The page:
Journalism is constantly evolving.
One such evolution is the popularity of podcasts. This internet-based method of distributing audio can cater to any topic you can imagine, from cooking to shopping to cars, or whatever it may be. This trend has some journalists leaving traditional media outlets to start podcasts and bet on themselves.
That includes Ryan Pinder, Rhett Warrener and Dean Molberg, who left Sportsnet Radio Calgary in July 2022, and launched a podcast three months later, called Barn Burner.
“I could have either gotten the same amount of money every two weeks until Sportsnet fired me, or I could take a risk and leave now,” said Pinder of the decision.
“People now have cars where your cell phone connects as soon as you sit down,” said Pinder.
Podcasts are typically subscription-based and as of 2023, the most listened-to show in the world is The Joe Rogan Experience, according to Spotify’s podcast charts.
Some podcasts need help generating revenue, with most of that coming from advertising and sponsorships. Viewership and listeners are essential, but if you use Spotify, that doesn’t get you far.
Only some podcasts have the luxury that Barn Burner does. As a result of their earlier success on the radio, the hosts of Barn Burner have been able to generate revenue due to their high listenership and brand recognition.
They are also finding new ways to be creative.
“On the radio, we were doing only audio, and now we’re doing video, too,” said Pinder. “Because we’re on YouTube, we are developing a connection with the fans we didn’t have before.”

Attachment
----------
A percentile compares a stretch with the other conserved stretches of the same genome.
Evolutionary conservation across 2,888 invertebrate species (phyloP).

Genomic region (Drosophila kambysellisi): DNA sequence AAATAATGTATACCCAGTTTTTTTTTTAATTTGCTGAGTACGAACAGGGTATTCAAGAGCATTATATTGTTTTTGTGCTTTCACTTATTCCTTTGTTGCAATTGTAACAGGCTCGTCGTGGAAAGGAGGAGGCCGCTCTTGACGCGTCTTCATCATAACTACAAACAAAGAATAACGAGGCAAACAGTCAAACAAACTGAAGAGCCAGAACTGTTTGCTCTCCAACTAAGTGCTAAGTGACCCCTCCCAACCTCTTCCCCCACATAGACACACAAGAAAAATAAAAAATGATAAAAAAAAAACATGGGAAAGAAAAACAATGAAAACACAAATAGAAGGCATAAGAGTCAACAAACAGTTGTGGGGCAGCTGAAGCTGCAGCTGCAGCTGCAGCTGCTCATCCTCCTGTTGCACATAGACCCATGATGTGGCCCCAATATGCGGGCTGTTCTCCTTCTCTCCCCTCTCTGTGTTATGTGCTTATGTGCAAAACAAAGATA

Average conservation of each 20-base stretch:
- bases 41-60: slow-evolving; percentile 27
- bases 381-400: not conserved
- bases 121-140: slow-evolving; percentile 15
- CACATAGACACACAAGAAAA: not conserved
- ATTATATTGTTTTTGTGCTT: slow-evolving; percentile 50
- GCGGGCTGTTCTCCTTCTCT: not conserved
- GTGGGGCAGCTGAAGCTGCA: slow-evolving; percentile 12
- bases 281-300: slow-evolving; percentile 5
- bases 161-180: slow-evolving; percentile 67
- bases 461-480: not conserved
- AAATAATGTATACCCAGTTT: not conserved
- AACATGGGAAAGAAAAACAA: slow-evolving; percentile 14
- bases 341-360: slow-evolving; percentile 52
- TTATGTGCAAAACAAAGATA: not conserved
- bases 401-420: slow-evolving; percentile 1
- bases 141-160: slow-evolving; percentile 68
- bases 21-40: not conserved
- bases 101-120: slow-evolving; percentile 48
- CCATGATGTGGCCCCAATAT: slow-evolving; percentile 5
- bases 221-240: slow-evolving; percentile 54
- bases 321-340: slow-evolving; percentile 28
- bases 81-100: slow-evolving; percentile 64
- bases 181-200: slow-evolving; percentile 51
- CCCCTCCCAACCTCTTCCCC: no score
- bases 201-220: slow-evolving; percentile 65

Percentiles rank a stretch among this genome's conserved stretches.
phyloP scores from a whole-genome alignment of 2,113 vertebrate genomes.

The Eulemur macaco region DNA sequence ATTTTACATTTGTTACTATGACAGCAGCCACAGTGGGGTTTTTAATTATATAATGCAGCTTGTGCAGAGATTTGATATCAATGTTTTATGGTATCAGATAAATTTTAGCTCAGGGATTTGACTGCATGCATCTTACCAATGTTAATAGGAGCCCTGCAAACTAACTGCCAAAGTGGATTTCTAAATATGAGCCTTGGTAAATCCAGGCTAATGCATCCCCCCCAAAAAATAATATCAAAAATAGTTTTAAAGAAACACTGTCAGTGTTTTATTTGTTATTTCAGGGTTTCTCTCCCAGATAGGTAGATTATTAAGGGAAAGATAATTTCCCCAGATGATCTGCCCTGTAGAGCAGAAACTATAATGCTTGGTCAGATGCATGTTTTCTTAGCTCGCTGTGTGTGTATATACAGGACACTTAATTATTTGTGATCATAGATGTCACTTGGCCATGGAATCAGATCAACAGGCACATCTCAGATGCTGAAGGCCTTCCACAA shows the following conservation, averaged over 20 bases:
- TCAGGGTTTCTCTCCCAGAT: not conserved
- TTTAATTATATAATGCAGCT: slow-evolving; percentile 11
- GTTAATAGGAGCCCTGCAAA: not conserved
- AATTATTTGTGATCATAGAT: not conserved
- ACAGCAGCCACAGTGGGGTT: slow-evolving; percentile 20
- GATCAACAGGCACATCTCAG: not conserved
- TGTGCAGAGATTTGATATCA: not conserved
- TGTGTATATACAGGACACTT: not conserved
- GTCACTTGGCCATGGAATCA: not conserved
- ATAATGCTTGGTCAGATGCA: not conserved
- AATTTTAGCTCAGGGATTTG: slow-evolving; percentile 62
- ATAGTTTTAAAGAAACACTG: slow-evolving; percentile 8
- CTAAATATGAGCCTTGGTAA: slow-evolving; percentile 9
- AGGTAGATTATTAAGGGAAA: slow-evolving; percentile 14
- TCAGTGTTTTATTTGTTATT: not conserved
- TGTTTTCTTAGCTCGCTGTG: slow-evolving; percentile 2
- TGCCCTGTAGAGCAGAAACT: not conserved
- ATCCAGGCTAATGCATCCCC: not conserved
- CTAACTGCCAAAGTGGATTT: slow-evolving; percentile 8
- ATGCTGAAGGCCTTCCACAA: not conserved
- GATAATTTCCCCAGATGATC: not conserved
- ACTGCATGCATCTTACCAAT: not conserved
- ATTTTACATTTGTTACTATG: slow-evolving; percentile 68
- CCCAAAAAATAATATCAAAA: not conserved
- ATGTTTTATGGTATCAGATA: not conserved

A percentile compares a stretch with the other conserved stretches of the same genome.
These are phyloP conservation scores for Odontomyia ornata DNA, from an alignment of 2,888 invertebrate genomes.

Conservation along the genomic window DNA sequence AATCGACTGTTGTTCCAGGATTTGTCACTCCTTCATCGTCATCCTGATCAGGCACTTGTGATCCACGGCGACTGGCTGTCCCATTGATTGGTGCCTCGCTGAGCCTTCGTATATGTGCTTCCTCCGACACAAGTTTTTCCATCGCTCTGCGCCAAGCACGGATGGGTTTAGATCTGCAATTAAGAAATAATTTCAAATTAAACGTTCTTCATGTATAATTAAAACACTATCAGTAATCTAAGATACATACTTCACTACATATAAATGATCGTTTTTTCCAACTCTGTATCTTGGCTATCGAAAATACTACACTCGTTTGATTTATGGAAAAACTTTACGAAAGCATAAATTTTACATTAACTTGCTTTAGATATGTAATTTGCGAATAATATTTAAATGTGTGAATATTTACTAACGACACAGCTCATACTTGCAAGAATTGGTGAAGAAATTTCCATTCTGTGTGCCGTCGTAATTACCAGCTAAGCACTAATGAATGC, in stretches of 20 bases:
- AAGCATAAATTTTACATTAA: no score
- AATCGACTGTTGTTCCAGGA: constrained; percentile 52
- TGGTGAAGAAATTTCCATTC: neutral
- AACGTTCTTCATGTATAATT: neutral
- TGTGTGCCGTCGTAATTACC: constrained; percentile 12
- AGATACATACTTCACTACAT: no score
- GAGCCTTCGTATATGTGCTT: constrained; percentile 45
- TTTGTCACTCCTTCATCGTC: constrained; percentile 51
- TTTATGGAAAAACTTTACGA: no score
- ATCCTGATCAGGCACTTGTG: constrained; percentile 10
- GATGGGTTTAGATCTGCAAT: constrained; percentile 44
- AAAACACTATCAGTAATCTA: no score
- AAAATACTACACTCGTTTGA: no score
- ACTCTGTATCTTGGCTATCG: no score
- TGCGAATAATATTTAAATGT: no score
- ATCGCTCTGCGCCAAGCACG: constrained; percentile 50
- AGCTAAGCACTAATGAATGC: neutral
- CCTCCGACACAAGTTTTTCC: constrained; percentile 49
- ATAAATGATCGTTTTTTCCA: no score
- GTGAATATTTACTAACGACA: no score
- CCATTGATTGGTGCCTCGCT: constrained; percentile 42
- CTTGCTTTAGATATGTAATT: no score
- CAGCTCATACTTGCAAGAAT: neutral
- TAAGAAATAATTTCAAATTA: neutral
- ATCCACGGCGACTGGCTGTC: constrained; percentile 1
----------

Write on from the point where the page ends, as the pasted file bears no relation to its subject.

Newspapers and magazines are struggling in today’s society because of the technological advancements the world has made. Nowadays, even television is going in a different direction. Similar to podcasts, you can choose the streaming service based on your interests. Many find cable television to be unnecessary thanks to the availability of streaming services.
As streaming services are taking over television from cable, podcasts are becoming a preferable creation space to radio.
“I find radio to have a higher barrier for entry,” said SAIT radio, television and broadcast news graduate Lionel Seaward. “Anyone with a microphone and a computer can start a podcast.”
Not many podcasts make it big, but it can be an excellent alternative to radio, for both the hosts and the listeners.
“If you’re passionate about a particular topic, just go for it, and if you work hard enough at it, the results will come, and with that comes success,” said Pinder.